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Date and Time of the Query: 2019-05-22 T08:06:15 PDT
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Notes for object NGC 7626

21 note(s) found in NED.


1. 2009ApJ...696.1218Z
Re:NGC 7626
NGC 7626. This is a radio-loud galaxy. Ho et al. (1997a) determine it to have a
possible L2 nucleus (the classification is characterized as highly uncertain),
with an [O III] luminosity of 3.3 * 10^38^ erg s^-1^ (100% uncertainty), which
implies a bolometric luminosity of 1.2 * 10^42^ erg s^-1^, giving {lambda}_bol_
= 0.0017. Since some correlated galaxies are chance coincidences, this may be
one of them.

2. 2007ApJ...668..130C
Re:NGC 7626
NGC 7626.-This galaxy's data are significantly off the grid of models. A
general feature that can be recognized from the location of this galaxy
in the SBF versus color panels, is that the stellar population is very
likely old, and metal rich, as also found by Denicolo et al. (2005). The
galaxy shows the presence of a dust lane; however, we do not recognize
irregular dust patches (neither from the V-band image, nor from the B-band
images also available from the ACS archive), which might lead to mark as
unreliable the SBF value for this galaxy.

3. 2006ApJ...639..136H
Re:NGC 7626
NGC 7626. We extracted a spectrum from a 2' (29 kpc) aperture. Only a
single hot gas component, with kT = 0.74 keV, was required. Our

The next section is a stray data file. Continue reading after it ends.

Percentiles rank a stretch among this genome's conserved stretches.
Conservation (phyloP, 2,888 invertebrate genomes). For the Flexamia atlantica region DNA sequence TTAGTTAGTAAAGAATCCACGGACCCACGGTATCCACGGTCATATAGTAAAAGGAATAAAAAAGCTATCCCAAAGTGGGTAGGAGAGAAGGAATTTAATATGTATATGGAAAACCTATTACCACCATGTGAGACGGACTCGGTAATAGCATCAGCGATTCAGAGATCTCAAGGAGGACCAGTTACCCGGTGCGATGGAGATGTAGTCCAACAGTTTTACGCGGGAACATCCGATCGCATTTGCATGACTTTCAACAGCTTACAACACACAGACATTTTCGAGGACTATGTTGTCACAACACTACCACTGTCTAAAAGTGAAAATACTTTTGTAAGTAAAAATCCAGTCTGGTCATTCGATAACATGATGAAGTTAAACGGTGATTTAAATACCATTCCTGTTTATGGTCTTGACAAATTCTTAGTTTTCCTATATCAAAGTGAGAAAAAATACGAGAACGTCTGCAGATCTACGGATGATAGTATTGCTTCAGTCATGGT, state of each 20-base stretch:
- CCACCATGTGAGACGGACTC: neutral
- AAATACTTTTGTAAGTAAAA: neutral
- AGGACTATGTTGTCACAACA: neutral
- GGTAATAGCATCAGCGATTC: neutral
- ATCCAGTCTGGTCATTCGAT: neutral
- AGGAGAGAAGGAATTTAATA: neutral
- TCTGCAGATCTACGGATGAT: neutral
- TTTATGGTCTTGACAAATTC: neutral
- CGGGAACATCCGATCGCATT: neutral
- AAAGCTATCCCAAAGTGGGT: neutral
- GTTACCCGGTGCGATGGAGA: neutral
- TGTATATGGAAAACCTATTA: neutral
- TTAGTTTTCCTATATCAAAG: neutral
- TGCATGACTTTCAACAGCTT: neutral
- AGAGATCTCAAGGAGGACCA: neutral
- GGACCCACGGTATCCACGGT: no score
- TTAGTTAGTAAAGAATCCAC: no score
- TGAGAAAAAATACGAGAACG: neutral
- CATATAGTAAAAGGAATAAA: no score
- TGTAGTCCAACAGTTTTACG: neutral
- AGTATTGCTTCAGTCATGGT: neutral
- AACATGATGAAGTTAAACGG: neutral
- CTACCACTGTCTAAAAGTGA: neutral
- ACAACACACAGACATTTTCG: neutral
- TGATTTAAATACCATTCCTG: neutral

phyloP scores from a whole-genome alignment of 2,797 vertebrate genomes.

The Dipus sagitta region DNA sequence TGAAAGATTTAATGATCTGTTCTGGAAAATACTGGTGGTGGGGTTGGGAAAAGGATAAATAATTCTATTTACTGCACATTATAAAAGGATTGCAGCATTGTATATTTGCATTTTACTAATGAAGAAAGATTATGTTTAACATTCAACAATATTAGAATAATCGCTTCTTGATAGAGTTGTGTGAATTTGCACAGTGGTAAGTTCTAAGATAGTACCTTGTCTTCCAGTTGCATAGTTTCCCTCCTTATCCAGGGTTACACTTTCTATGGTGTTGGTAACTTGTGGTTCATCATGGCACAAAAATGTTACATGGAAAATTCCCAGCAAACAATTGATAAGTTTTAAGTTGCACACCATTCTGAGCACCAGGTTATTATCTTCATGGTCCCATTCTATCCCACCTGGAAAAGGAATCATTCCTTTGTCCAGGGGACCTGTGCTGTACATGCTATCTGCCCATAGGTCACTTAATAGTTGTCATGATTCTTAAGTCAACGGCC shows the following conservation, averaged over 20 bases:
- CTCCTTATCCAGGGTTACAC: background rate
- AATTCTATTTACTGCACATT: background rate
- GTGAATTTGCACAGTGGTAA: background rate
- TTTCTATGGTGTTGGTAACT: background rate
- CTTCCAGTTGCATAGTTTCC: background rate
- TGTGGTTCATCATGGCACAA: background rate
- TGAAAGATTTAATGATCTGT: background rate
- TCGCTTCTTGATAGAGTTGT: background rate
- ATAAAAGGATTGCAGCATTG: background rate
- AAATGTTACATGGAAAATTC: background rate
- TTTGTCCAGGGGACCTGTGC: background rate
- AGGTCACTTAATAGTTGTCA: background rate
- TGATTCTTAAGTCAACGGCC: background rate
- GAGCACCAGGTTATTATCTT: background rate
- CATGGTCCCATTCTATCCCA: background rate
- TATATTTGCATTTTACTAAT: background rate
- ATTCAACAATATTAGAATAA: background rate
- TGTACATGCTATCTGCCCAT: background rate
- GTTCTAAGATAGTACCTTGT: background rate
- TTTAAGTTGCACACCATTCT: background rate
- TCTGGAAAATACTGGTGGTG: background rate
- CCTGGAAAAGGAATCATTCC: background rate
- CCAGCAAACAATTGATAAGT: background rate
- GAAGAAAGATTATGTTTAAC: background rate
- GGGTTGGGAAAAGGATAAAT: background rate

best-fitting Z_Fe_ were in good agreement with those determined using ASCA
(Buote & Fabian 1998).

4. 2005ApJ...622..235T
Re:NGC 7626
NGC 7626 Radio core-jet with double lobes; nuclear dust lane

5. 2003ApJS..148..419N
Re:NGC 7626
NGC 7626 (UGC 12531).-This elliptical peculiar galaxy has a nuclear dust
lane (width : length = 0.17). It has a core-jet radio morphology on VLBA
scales and a twin-jet morphology on VLA scales. The STIS slits were
aligned parallel to the galaxy major axis. The central kinematic and
flux properties are listed in Table 26; the gas exhibits a regular
rotation profile. The fit to the central spectrum is improved by the
addition of a broad component. Data for this galaxy are shown in Figure
22 (see key in Fig. 1 for an explanation of these plots).

6. 2002A&A...391..531R
Re:NGC 7626
Isophotes have low eccentricity (~0.1). It shows a variation in the
position angle (~50^deg^). In general, its isophotes are disky
(B4 ~ 0.01).

7. 2002A&A...391..531R
Re:NGC 7626
Abrupt variations of position angle (more than 40^deg^) ocurred in the
galaxies NGC 596, NGC 636 and NGC 7626. The first presents very low
ellipticity, which means that, at least in part, the variation of the
position angle can be spurious. NGC 636 shows slightly disky isophotes.
In both objects, we can see strong and nonconstant variations in the
Fourier coefficients; Michard & Marchal (1994), through V photometry,
proposed for both objects a disk structure in the internal region. For
NGC 596, Goudfooij et al. (1994) found the same result.
Ferrari et al. (1999) found, for NGC 636, a conical axisymmetrical
distribution of dust. Ionized gas in the form of a small internal disk,
perpendicular to the orientation of the dust cone, was also found for
this galaxy (Macchetto et al. 1996).